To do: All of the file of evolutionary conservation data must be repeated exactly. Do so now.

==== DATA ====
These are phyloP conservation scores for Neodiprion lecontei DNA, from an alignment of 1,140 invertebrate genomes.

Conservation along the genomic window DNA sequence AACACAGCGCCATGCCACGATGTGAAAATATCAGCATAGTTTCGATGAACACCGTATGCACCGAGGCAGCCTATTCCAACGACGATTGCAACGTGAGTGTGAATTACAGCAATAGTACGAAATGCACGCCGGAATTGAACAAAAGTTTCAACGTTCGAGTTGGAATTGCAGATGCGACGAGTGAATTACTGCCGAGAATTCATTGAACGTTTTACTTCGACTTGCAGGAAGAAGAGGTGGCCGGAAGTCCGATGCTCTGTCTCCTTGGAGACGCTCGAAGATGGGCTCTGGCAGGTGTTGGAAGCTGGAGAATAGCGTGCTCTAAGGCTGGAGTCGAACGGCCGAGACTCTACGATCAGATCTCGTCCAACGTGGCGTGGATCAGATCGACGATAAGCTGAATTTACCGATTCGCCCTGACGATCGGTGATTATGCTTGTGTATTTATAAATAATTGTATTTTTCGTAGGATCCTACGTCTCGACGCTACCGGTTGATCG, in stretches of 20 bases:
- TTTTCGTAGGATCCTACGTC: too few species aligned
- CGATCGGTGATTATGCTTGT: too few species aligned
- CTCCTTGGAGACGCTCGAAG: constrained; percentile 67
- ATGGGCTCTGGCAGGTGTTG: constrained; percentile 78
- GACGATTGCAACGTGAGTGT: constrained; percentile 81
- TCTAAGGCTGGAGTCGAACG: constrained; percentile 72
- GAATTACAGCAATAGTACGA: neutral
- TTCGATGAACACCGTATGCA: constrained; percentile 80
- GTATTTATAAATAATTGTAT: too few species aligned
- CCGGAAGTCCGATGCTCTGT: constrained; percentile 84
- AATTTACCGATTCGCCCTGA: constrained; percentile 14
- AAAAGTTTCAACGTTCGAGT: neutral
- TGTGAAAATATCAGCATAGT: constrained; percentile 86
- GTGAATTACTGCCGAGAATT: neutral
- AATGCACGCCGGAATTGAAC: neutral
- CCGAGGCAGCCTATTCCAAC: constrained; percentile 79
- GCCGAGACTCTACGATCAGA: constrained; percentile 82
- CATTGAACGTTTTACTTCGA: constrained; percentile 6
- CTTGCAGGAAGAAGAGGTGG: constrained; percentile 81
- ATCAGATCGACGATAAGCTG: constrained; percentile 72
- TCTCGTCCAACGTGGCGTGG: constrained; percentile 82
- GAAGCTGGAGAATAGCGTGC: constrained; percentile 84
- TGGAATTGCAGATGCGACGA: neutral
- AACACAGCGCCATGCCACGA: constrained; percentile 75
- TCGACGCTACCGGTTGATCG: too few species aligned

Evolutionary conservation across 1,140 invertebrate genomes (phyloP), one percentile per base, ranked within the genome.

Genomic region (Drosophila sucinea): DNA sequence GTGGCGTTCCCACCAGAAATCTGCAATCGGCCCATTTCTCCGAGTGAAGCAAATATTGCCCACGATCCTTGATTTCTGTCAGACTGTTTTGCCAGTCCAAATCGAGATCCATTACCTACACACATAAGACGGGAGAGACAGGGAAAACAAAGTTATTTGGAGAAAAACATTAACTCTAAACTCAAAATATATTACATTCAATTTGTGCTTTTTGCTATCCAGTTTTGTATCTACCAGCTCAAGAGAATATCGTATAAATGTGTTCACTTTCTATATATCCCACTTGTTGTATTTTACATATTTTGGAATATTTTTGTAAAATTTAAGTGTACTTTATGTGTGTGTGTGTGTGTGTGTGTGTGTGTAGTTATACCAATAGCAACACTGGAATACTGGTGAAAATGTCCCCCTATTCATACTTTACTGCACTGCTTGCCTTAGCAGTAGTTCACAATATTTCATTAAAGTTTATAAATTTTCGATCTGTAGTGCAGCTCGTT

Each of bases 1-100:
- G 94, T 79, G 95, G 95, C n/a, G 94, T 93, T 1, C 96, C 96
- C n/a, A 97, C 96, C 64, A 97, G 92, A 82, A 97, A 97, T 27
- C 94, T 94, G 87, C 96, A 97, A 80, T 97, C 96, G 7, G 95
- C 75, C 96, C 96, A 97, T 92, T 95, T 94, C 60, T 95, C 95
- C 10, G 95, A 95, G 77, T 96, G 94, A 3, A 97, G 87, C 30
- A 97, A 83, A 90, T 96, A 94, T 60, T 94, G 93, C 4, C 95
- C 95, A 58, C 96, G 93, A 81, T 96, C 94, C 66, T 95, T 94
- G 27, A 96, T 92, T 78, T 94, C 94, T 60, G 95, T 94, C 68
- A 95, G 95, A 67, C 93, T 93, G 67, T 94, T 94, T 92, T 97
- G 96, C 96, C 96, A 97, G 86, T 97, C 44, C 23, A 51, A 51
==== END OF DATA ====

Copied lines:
These are phyloP conservation scores for Neodiprion lecontei DNA, from an alignment of 1,140 invertebrate genomes.

Conservation along the genomic window DNA sequence AACACAGCGCCATGCCACGATGTGAAAATATCAGCATAGTTTCGATGAACACCGTATGCACCGAGGCAGCCTATTCCAACGACGATTGCAACGTGAGTGTGAATTACAGCAATAGTACGAAATGCACGCCGGAATTGAACAAAAGTTTCAACGTTCGAGTTGGAATTGCAGATGCGACGAGTGAATTACTGCCGAGAATTCATTGAACGTTTTACTTCGACTTGCAGGAAGAAGAGGTGGCCGGAAGTCCGATGCTCTGTCTCCTTGGAGACGCTCGAAGATGGGCTCTGGCAGGTGTTGGAAGCTGGAGAATAGCGTGCTCTAAGGCTGGAGTCGAACGGCCGAGACTCTACGATCAGATCTCGTCCAACGTGGCGTGGATCAGATCGACGATAAGCTGAATTTACCGATTCGCCCTGACGATCGGTGATTATGCTTGTGTATTTATAAATAATTGTATTTTTCGTAGGATCCTACGTCTCGACGCTACCGGTTGATCG, in stretches of 20 bases:
- TTTTCGTAGGATCCTACGTC: too few species aligned
- CGATCGGTGATTATGCTTGT: too few species aligned
- CTCCTTGGAGACGCTCGAAG: constrained; percentile 67
- ATGGGCTCTGGCAGGTGTTG: constrained; percentile 78
- GACGATTGCAACGTGAGTGT: constrained; percentile 81
- TCTAAGGCTGGAGTCGAACG: constrained; percentile 72
- GAATTACAGCAATAGTACGA: neutral
- TTCGATGAACACCGTATGCA: constrained; percentile 80
- GTATTTATAAATAATTGTAT: too few species aligned
- CCGGAAGTCCGATGCTCTGT: constrained; percentile 84
- AATTTACCGATTCGCCCTGA: constrained; percentile 14
- AAAAGTTTCAACGTTCGAGT: neutral
- TGTGAAAATATCAGCATAGT: constrained; percentile 86
- GTGAATTACTGCCGAGAATT: neutral
- AATGCACGCCGGAATTGAAC: neutral
- CCGAGGCAGCCTATTCCAAC: constrained; percentile 79
- GCCGAGACTCTACGATCAGA: constrained; percentile 82
- CATTGAACGTTTTACTTCGA: constrained; percentile 6
- CTTGCAGGAAGAAGAGGTGG: constrained; percentile 81
- ATCAGATCGACGATAAGCTG: constrained; percentile 72
- TCTCGTCCAACGTGGCGTGG: constrained; percentile 82
- GAAGCTGGAGAATAGCGTGC: constrained; percentile 84
- TGGAATTGCAGATGCGACGA: neutral
- AACACAGCGCCATGCCACGA: constrained; percentile 75
- TCGACGCTACCGGTTGATCG: too few species aligned

Evolutionary conservation across 1,140 invertebrate genomes (phyloP), one percentile per base, ranked within the genome.

Genomic region (Drosophila sucinea): DNA sequence GTGGCGTTCCCACCAGAAATCTGCAATCGGCCCATTTCTCCGAGTGAAGCAAATATTGCCCACGATCCTTGATTTCTGTCAGACTGTTTTGCCAGTCCAAATCGAGATCCATTACCTACACACATAAGACGGGAGAGACAGGGAAAACAAAGTTATTTGGAGAAAAACATTAACTCTAAACTCAAAATATATTACATTCAATTTGTGCTTTTTGCTATCCAGTTTTGTATCTACCAGCTCAAGAGAATATCGTATAAATGTGTTCACTTTCTATATATCCCACTTGTTGTATTTTACATATTTTGGAATATTTTTGTAAAATTTAAGTGTACTTTATGTGTGTGTGTGTGTGTGTGTGTGTGTGTAGTTATACCAATAGCAACACTGGAATACTGGTGAAAATGTCCCCCTATTCATACTTTACTGCACTGCTTGCCTTAGCAGTAGTTCACAATATTTCATTAAAGTTTATAAATTTTCGATCTGTAGTGCAGCTCGTT

Each of bases 1-100:
- G 94, T 79, G 95, G 95, C n/a, G 94, T 93, T 1, C 96, C 96
- C n/a, A 97, C 96, C 64, A 97, G 92, A 82, A 97, A 97, T 27
- C 94, T 94, G 87, C 96, A 97, A 80, T 97, C 96, G 7, G 95
- C 75, C 96, C 96, A 97, T 92, T 95, T 94, C 60, T 95, C 95
- C 10, G 95, A 95, G 77, T 96, G 94, A 3, A 97, G 87, C 30
- A 97, A 83, A 90, T 96, A 94, T 60, T 94, G 93, C 4, C 95
- C 95, A 58, C 96, G 93, A 81, T 96, C 94, C 66, T 95, T 94
- G 27, A 96, T 92, T 78, T 94, C 94, T 60, G 95, T 94, C 68
- A 95, G 95, A 67, C 93, T 93, G 67, T 94, T 94, T 92, T 97
- G 96, C 96, C 96, A 97, G 86, T 97, C 44, C 23, A 51, A 51